The Eurekahedge Latin American Hedge Fund Index was down -3.02% year-to-date as of January 2022, outperforming the underlying equity market as represented by the MSCI AC Asia Pacific IMI, which retreated -4.16% over the same period. In 2020, the Eurekahedge Asian Hedge Fund Index suffered significant losses in the first quarter of the year as news of the rapidly spreading coronavirus hammered equity markets globally, resulting in the index declining by -8.72% in the first quarter of the year. The coronavirus was later declared by the World Health Organization (WHO) as a pandemic. The spread of the virus prompted government authorities to impose lockdowns which forced businesses deemed to be non-essential to shut down operations, resulting in a surge in unemployment globally. The CSI 300 and Hang Seng indexes were severely impacted, recording declines of -10.02% and -16.27% respectively during the first quarter of 2020. Over the subsequent three quarters, the Eurekahedge Asian Hedge Fund Index staged a strong rebound, gaining 29.46% over the nine-month period as major Asian economies such as China managed to bring the spread of the coronavirus under better control. Moving into 2021, Asian hedge funds recorded a 7.46% return over the first half of the year, buoyed by the rapid rollout of COVID-19 vaccines and resulting optimism that the pandemic could soon be over. Asian hedge funds retreated -1.69% over the second half of the year, triggered by growing concerns over a multitude of factors such as the Chinese developer Evergrande’s debt crisis, Chinese government regulation, the emergence of the highly contagious Omicron variant as well as tighter monetary policy by global central banks. Nevertheless, Asian hedge funds generated a positive return of 5.77% in 2021, outperforming the MSCI AC Asia Pacific IMI (Local) which returned 3.49% over the same period. As of January 2022, the Eurekahedge Asian Hedge Fund Index has declined by -3.02% as risk-off sentiment grew after Russia amassed more than 190,000 soldiers near the border with Ukraine, sparking fears of a Russian invasion that would be the largest assault on a European state since the end of World War II.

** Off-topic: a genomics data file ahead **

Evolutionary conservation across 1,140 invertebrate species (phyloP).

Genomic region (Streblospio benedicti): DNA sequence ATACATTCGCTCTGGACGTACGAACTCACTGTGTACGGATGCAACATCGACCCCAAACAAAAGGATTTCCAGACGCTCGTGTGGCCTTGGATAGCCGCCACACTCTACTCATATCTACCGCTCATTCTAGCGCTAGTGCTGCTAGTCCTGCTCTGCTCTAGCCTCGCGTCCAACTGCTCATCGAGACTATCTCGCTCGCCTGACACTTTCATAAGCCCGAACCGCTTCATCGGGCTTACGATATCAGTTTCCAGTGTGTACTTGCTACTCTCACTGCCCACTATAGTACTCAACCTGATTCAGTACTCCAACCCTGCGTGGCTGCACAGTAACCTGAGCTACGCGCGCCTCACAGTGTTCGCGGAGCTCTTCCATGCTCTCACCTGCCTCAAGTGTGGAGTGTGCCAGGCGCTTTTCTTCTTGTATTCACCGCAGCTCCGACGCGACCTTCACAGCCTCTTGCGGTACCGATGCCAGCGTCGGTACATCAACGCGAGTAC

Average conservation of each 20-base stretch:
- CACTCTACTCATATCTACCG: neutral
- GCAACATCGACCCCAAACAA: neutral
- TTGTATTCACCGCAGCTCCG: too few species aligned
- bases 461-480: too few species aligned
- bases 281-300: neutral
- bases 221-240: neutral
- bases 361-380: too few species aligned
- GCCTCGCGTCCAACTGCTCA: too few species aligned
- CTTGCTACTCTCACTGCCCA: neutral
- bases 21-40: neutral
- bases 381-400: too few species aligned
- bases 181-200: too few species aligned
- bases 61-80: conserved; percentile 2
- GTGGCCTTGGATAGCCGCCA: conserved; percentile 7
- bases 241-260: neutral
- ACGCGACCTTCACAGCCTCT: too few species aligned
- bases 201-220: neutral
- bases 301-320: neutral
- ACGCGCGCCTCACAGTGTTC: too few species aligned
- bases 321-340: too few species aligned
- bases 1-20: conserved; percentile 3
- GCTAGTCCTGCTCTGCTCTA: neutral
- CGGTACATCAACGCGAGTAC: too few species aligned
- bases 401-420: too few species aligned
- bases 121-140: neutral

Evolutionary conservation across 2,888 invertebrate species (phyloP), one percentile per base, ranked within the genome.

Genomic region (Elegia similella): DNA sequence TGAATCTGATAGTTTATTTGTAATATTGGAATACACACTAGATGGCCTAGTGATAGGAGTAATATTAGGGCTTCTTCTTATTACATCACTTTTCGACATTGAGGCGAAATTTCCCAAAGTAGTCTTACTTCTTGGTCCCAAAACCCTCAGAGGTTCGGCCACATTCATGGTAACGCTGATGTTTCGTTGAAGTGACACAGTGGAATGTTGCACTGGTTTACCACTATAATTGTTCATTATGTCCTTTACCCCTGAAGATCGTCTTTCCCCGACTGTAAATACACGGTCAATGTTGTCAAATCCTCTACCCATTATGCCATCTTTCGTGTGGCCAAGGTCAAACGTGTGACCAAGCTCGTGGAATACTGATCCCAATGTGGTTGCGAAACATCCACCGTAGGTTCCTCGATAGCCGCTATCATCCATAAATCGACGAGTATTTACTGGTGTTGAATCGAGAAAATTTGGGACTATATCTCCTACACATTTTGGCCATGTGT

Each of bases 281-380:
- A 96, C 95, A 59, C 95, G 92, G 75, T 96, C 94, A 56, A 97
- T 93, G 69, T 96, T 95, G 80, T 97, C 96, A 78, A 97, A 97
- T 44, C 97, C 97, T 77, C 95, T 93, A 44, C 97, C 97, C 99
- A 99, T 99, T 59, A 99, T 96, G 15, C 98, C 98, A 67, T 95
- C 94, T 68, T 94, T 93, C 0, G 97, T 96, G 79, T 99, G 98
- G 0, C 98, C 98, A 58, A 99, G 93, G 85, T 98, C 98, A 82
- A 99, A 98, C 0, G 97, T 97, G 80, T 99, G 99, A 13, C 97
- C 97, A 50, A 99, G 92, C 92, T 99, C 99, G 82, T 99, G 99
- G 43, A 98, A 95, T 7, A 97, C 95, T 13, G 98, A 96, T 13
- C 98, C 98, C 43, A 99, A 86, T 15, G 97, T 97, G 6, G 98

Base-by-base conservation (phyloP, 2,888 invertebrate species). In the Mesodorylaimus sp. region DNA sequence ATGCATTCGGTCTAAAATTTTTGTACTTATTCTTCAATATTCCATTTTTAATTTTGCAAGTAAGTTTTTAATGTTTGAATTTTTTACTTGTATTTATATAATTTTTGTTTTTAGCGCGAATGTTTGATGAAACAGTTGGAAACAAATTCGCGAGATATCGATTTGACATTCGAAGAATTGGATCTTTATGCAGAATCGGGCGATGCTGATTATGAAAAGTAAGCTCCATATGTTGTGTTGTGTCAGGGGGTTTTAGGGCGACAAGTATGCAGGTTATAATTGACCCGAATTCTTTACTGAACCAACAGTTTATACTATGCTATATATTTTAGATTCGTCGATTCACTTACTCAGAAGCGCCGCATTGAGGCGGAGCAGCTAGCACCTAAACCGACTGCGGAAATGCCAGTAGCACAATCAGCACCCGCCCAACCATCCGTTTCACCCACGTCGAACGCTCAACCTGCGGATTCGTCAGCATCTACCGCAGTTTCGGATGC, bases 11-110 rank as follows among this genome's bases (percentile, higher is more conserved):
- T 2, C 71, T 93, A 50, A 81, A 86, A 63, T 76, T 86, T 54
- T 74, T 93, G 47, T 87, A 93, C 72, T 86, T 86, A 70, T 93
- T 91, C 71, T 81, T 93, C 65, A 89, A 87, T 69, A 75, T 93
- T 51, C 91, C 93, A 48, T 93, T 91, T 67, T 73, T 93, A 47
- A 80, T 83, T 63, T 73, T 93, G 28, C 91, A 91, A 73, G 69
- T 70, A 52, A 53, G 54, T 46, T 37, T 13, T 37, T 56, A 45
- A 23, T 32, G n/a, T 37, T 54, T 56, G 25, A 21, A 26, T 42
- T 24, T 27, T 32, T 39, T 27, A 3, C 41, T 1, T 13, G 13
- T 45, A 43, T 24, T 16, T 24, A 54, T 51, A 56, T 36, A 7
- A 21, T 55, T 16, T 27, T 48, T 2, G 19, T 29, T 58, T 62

Figure 1: Industry growth since 1999
Figure 1 above provides the industry growth of Asian hedge funds since 2000. As of the end of January 2022, the total assets managed by Asian hedge funds stood at US$212.9 billion, while the industry population stood at 1,451 hedge funds. The number of hedge funds in the region has mostly stagnated between 2014 and 2020, even though the industry assets have grown by US$39.0 billion during the period. We can also observe that the Asian hedge fund industry was hit particularly hard by the 2008 financial crisis and it was not until the end of 2017 that the industry managed to recover the lost assets and surpass the previous industry AUM peak attained at the end of 2007. 2018 witnessed the industry suffering a US$10.6 billion contraction, as the industry recorded three consecutive quarters of AUM decline from Q2 to Q4 which offset the US$3.4 billion AUM growth in Q1.
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